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Excel Why Use the Intersection Operator?

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Why Use the Intersection Operator?

Problem: What is the purpose of the intersection operator?

Strategy: The intersection is the most obscure of the operators. Let’s run through some examples of other operators first.

The simplest reference is when you point to a single cell.

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Figure 306 Pointing to a single cell.

If you sum two cells and separate those cells with a comma, then Excel will add up the two individual cells. Below, the formula is adding B3 and I3.

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Figure 307 Adding two cells.

When you list two cells and separate those cells with a colon, Excel will add up everything between and including the two cells.

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Figure 308 Specifying a range with a colon.

Everyone using Excel has undoubtedly seen the references as shown above.

There is a different type of reference called an intersection. In this case, you would separate two ranges by a space instead of a comma. =SUM(C2:C8 B3:I3) would give you all of the cells in common between the two ranges.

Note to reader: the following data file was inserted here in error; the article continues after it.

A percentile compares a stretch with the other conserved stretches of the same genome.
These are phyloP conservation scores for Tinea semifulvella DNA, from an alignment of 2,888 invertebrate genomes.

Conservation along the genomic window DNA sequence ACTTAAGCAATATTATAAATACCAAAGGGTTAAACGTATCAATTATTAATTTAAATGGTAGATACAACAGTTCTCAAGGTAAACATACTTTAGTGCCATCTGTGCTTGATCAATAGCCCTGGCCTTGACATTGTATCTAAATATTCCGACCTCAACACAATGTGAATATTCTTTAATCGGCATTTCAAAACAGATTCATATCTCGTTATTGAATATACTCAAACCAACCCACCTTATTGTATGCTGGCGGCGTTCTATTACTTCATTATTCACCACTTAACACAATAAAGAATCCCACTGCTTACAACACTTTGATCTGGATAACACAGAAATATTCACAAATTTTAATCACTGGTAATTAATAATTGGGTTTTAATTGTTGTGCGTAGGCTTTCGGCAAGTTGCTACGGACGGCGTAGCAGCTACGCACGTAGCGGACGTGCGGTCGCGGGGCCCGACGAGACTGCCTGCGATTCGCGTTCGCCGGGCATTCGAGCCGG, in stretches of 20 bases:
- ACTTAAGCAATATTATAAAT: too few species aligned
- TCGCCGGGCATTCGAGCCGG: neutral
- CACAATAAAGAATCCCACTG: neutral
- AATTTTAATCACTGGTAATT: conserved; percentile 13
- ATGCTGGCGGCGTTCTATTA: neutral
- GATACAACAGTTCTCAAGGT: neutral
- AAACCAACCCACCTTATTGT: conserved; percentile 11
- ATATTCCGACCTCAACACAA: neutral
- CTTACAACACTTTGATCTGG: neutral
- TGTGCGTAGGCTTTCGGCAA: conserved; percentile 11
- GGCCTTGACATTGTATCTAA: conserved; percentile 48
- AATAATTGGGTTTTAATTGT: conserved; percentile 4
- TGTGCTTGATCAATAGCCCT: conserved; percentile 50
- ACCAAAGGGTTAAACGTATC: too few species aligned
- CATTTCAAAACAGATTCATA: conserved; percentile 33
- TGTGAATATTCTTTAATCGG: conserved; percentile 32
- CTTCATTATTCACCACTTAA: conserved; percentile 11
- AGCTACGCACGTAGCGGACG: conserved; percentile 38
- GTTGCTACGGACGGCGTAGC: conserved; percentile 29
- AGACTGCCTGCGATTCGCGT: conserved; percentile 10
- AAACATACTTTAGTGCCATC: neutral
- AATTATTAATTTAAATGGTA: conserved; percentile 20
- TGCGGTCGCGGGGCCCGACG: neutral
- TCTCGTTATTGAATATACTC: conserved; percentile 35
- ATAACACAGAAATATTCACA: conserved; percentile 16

To see a useful example, it would help to add many range names to the worksheet. Follow these steps:

1. Select A1:I8.

2. From the Formulas tab, select Create From Selection.

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Figure 309 This creates many names using labels in the range.

3. Leave Top Row and Left Column checked. Click OK.

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Figure 310 Base the names on the left column and top row.

This will create 15 new range names. The name of Mar now refers to D2:D8. The name of ProdG now refers to B8:I8. This itself is a cool trick.

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Figure 311 Each column and each row get a name.

Going back to the intersection operator, a formula of =SUM(Apr ProdC) will return the intersection of the two ranges. This provides an interesting way to do a two-way loookup.

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Figure 312 Only cell E4 is in both ranges. The result will be 11.

You can use Data Validation to add a dropdown to two cells. In one cell, someone could select a product. In another cell, someone could select a month.

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Figure 313 Add a dropdown for months.

The INDIRECT(J10) function tells Excel to go to J10 and the name of a range will be found in that cell. In the figure below, the formula in J12 is getting the intersection of ProdF and Apr, which returns the value of 20.

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Figure 314 Intersection of two ranges provides a two-way lookup.

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